“Set up amidst the historical buildings of the capital, this market is historically significant in its own right. People from various towns, cities, and countries visit the market, they stroll through the streets in search of books, and are absolutely delighted when they find what they’ve been looking for.” These are the words of Qamar Sayeed, one of the vendors at the Sunday Patri Kitab Bazar at Daryaganj, Delhi, who is also the president of the Sunday Book Bazaar Patri Welfare Association.
Let us hope they are not famous last words, for the Kitab Bazar, known to many as the Sunday book market in Daryaganj, is under threat. The Delhi High Court recently directed the North Delhi Municipality Corporation to ensure that weekly bazaars on Sundays are not permitted on Netaji Subhash Marg.
This directive has come to affect the Sunday Patri Kitab Bazar in Daryaganj, which runs from Delite Cinema to Golcha cinema. Last Sunday, Sayeed, along with nearly 250 members of the association, went on strike to express their dissatisfaction about the order. It did not help, for the market has been temporarily shut down.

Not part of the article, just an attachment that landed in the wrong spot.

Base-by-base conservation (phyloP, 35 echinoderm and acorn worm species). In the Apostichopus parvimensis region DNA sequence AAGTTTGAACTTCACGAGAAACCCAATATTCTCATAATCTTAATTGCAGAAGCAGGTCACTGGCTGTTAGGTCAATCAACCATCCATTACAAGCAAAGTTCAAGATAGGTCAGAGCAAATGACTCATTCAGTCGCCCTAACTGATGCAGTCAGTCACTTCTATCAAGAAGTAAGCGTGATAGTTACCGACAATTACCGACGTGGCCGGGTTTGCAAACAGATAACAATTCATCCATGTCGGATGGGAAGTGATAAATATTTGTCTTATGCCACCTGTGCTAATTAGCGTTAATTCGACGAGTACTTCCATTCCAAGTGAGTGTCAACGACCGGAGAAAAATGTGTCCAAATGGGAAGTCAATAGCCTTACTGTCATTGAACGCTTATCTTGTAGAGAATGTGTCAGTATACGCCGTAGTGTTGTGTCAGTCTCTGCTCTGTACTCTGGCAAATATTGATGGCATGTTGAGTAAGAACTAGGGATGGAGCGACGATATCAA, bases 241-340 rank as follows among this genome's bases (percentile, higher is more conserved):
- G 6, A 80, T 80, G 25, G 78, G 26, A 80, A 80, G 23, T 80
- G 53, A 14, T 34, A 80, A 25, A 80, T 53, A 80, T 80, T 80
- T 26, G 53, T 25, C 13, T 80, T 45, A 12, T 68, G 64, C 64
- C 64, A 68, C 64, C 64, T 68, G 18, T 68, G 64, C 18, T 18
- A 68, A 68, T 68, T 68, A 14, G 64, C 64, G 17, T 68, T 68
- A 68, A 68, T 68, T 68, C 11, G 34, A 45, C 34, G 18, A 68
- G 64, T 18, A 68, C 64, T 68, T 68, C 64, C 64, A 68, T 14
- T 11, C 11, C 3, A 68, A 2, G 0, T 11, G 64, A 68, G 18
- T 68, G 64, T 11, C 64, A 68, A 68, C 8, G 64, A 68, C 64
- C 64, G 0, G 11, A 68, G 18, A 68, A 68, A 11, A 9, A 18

The future does not augur well: The market will either be displaced altogether, or be dramatically reduced in size. Either way, the livelihoods of a large number of vendors are at stake.
My association with the Daryaganj book market is almost a decade old, from the time I moved to Delhi – one among the thousands of migrants who aspire to a small space in this crowded city. I was a small-towner who was never explicitly informed about the euphoria that is often identified with reading “out-of-syllabus” books. As a new student of literature then, and given the lack of supervision over what I was reading, I gave in and began filling up my cramped room with books.
My pocket money being limited, I had begun to master the process of buying what I needed at low prices. But now, come 2019, I am in the process of studying the book market as a research scholar in the book history and print cultures of South Asia. And yet it is the younger book-buyer in me whose sentiments are hurt more than the scholar’s by the impending threat to the Daryaganj book market. It was rather unusual to come back to my room without having bought a book from the market – my “find” of the day